Born in Buffalo, N.Y., Whiteman studied commercial art at the Albright-Knox Art Gallery School, where as a first-year student he discovered “serious” painting. He was particularly impressed, indeed “floored,” he says, by two Morris Graves paintings at the museum. He also became friendly with Abstract Expressionist painter Lawrence Calcagno and sculptor Calvin Harian.
Harlan, who was then leaving Buffalo to teach at the University of Southwestern Louisiana in Lafayette, persuaded Whiteman to continue his studies there. Whiteman enrolled at USL, but lasted only three months. ‘I just couldn’t go to school anymore,” he recalls. However, he remained in Lafayette for a year and a half, continuing to paint on his own.
From Lafayette, he moved to the Cornwall region of England, where for six months he painted spirited abstract seascapes, in a mental state he describes as “obsessed.” From England, he moved to New York for eight years, struggling to continue his art in conditions he calls stimulating but squalid. “For years I was totally unconscious,” he says about his commitment to painting, bolstered by endless cups of black coffee and cigarettes. Finally, he suffered a breakdown and entered Jungian analysis.
The aim of the analysis, he says, was to integrate the intellectual and emotional, the male and female sides, of his personality. The treatment continued for one year, and had a profound effect on his art.
At the time, he was creating mixed-media drawings, usually vertical in format, portraying organic-looking shapes inspired by illustrations in vintage medical texts. The influence of the analysis, he says, began to show in his drawings’ split compositions, which often were dark below, signifying unconsciousness, and light above, indicating consciousness.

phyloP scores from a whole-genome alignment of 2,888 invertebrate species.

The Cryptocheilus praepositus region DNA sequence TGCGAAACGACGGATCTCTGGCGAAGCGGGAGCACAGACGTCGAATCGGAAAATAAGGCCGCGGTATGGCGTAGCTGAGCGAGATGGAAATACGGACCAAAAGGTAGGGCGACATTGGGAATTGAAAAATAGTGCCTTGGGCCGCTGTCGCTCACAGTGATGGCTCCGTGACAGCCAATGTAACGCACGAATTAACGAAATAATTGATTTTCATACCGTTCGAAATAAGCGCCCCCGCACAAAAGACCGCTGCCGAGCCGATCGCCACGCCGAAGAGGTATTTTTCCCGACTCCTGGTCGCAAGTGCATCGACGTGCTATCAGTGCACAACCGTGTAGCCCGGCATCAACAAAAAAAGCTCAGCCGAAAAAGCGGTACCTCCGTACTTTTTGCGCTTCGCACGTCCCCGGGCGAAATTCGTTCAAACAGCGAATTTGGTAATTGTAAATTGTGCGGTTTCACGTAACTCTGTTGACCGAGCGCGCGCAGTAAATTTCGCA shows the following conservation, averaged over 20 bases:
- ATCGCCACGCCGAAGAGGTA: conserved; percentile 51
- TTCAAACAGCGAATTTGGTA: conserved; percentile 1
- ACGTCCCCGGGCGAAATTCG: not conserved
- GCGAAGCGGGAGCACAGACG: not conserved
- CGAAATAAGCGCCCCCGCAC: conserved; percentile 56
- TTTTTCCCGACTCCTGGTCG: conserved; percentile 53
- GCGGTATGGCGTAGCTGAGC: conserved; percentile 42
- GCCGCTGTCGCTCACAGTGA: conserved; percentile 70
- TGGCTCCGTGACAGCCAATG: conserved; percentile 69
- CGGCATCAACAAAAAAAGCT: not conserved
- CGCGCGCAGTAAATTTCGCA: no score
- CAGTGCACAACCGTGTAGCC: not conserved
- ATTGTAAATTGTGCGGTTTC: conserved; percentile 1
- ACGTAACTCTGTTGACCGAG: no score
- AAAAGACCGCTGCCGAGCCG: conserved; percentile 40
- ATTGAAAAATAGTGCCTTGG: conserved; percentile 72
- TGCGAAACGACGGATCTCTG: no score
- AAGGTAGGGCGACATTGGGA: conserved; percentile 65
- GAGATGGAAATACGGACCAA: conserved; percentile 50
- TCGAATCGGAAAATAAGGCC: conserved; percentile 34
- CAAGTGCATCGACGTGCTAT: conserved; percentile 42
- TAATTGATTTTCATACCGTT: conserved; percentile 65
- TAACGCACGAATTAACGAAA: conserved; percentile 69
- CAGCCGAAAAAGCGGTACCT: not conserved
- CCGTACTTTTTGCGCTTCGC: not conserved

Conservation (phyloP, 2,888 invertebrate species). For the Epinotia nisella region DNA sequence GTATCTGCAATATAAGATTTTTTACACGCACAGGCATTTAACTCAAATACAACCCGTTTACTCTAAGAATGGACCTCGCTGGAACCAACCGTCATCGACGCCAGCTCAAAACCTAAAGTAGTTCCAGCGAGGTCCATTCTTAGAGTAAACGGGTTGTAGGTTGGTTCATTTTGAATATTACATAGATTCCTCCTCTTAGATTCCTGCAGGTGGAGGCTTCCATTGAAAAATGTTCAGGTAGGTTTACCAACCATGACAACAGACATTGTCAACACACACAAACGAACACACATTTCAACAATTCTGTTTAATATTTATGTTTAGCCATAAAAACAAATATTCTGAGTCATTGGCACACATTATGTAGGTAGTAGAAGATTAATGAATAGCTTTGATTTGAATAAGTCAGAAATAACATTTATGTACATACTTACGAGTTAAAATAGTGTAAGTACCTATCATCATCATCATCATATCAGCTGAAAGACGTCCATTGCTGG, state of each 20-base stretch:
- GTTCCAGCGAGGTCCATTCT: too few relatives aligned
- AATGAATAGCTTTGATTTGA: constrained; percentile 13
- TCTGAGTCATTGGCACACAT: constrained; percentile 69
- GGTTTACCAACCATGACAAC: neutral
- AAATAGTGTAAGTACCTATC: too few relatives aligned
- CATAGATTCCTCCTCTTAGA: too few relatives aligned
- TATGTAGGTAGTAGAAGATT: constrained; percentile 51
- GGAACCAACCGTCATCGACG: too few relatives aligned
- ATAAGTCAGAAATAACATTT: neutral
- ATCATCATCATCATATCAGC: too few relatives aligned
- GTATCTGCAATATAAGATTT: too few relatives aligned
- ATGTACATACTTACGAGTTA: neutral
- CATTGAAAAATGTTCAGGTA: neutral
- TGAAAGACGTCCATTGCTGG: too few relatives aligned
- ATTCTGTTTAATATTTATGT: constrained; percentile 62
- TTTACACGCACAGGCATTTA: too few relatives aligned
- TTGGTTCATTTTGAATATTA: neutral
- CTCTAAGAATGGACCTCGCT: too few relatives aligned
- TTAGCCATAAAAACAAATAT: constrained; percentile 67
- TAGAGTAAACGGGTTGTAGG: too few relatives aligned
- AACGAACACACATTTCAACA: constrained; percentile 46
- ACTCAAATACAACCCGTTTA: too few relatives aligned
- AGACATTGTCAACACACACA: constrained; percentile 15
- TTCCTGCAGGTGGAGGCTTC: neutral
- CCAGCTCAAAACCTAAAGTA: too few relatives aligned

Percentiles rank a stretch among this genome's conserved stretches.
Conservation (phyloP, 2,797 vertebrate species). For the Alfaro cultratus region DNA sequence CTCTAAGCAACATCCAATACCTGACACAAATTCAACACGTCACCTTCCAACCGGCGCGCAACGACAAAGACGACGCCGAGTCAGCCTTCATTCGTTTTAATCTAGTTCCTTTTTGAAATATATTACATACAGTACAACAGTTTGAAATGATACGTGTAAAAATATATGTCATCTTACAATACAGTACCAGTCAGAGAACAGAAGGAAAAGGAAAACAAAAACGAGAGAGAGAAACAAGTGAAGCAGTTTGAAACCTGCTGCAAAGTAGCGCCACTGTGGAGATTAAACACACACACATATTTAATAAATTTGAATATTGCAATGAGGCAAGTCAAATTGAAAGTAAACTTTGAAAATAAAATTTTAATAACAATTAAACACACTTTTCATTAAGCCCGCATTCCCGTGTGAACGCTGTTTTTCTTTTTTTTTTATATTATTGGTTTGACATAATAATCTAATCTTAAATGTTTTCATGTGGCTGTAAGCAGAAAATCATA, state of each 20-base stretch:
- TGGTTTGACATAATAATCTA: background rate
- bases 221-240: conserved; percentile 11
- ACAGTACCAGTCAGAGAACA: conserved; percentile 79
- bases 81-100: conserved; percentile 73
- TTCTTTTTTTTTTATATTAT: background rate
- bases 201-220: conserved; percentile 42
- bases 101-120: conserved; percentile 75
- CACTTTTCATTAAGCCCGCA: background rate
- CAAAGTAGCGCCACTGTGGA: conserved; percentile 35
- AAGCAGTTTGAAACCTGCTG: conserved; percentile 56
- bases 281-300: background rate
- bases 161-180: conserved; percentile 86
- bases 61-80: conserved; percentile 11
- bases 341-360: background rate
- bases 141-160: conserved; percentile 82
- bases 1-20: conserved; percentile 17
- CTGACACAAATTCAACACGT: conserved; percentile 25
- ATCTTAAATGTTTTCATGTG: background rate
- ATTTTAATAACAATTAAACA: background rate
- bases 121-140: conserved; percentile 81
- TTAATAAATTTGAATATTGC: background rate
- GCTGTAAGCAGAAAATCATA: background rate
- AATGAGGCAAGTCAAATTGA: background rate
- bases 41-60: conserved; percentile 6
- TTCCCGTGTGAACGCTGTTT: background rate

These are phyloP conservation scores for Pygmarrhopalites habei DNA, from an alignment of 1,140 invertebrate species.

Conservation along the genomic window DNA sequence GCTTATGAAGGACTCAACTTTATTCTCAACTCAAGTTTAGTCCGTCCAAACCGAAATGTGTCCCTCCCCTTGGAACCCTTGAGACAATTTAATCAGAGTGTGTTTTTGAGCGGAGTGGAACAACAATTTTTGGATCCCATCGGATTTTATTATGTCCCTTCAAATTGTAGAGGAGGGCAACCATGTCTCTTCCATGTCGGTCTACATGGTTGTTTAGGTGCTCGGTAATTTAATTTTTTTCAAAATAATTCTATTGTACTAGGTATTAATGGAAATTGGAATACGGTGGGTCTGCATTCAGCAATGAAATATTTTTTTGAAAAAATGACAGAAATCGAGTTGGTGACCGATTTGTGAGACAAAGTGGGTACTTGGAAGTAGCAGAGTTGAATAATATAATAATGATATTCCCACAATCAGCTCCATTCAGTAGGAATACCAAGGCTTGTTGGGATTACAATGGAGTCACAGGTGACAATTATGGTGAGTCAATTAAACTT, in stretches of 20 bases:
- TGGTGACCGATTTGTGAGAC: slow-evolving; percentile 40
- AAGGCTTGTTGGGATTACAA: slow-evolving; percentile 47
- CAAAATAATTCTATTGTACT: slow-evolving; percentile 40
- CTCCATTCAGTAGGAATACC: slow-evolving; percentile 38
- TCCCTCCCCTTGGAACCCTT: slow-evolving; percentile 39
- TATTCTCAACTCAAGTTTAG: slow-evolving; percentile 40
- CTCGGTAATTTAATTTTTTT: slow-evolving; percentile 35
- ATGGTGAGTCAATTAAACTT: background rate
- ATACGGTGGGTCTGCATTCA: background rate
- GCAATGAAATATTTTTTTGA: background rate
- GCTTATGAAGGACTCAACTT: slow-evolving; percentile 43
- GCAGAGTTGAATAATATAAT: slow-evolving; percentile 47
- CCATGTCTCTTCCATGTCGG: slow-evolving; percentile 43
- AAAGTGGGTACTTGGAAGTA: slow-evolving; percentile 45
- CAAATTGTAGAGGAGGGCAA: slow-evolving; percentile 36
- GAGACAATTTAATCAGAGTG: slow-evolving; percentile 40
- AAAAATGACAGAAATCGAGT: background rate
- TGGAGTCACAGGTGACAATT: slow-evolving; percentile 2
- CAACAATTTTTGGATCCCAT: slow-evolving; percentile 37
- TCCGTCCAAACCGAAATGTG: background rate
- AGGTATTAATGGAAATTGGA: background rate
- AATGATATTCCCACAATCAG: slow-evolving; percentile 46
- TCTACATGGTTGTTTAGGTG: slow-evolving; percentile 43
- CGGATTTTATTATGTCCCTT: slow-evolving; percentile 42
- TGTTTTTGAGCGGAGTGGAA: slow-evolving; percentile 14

The therapy was also intended to help him develop a strong personality. Seeking to define himself in the world, he took a job teaching arts and crafts at a community center in Harlem. He also became interested in the physicality of found objects, and in the rigorously structured Cubist art of Picasso and Braque. Finally, his own work became more physical, under the influence of Fernand Leger and Jean Dubuffet.
No Jungian symbols
Whiteman began to create abstract still lifes with exaggeratedly heavy black outlines.
These paintings later became wooden relief sculptures, constructed of layered elements cut out with an electric saw. Originally square in format, the sculpted still lifes eventually became free-form.
In this respect, the New York still lifes prefigured the artist current sculptures. However, the new works’ signs and symbols are mostly intended to have visual interest; they have little if any connection to Jung and his teachings, the artist says.
For a number of reasons, including that both he and his, wife were mugged and that their studio/apartment was destroyed by fire, Whiteman decided to leave New York. He chose to resettle in New Orleans because his wife had family ties and friends here; among latter was a former instructor from USL, painter-print maker Robert Gordy.
In New Orleans, Whitman developed his current style of art, which he says he will continue for the foreseeable future. “It takes a long time to do anything really well,” he says, “and I see no need to do anything drastically different now.”